9 Grammatical Pitfalls


[spesh-uh-luh-zey-shuh n] /ˌspɛʃ ə ləˈzeɪ ʃən/
the act of specializing, or pursuing a particular line of study or work:
Medical students with high student loans often feel driven into specialization.
Biology. the adaptation of an organism or organ to a special function or environment:
Basic biology suggests the selective pressures leading to convergent evolutionary specialization among desert-dwelling species.
the act of being restricted to some specific, or the act of becoming specialized.
Also, especially British, specialisation.
Origin of specialization
Related forms
despecialization, noun
nonspecialization, noun
subspecialization, noun
superspecialization, noun Unabridged
Based on the Random House Dictionary, © Random House, Inc. 2015.
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Examples from the web for specialization
  • As the field grows, there is more opportunity for specialization.
  • It is entirely possible to innovate in the direction of increased specialization right into obsolescence and eventual destruction.
  • And between foragers, there's specialization of a bee collecting a mixture of pollen.
  • Still, there are shops where specialization is taken to almost unimaginable extremes.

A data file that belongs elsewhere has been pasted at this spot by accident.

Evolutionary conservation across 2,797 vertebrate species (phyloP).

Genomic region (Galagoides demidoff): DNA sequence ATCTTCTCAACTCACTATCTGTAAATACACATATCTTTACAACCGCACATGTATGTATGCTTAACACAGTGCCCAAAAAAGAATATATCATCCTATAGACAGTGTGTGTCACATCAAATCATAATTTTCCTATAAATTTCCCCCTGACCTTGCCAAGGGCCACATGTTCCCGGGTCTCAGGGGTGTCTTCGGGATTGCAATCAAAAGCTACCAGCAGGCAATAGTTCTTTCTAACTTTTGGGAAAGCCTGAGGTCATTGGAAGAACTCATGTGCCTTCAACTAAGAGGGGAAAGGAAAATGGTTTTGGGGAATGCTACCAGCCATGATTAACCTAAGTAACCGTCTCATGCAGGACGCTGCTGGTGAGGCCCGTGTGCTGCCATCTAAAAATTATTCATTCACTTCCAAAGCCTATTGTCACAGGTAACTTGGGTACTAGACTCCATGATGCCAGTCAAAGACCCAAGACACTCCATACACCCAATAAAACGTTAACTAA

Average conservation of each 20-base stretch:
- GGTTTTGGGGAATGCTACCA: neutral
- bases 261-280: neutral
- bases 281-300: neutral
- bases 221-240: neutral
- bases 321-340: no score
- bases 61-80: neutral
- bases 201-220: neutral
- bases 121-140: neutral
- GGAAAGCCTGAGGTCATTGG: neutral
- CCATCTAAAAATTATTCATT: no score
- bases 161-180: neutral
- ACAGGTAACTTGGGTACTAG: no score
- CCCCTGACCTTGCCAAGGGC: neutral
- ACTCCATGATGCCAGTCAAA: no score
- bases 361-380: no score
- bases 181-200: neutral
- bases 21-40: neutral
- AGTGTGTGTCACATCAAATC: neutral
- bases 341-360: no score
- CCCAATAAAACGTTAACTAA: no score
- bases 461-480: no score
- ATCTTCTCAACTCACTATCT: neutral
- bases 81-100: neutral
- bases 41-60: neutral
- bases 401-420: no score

• The faculty member will have teaching and research specialization in film studies as well as a background in communication.
  • specialization allows scientists to be more productive.
  • Such problems often coincide with abnormal lateralization, or left-right brain specialization.
  • specialization is a necessary part of education and professional development.
  • The financial benefits of specialization have long been popular.
  • specialization must occur for investment to be profitable.
Word Origin and History for specialization

1843; see specialize + -ation.

Online Etymology Dictionary, © 2010 Douglas Harper
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specialization in Medicine

specialization spe·cial·i·za·tion (spěsh'ə-lĭ-zā'shən)

  1. The act of specializing.

  2. A specialty.

  3. Adaptation, as of an organ or organism, to a specific function or environment.

  4. See differentiation.

The American Heritage® Stedman's Medical Dictionary
Copyright © 2002, 2001, 1995 by Houghton Mifflin Company. Published by Houghton Mifflin Company.
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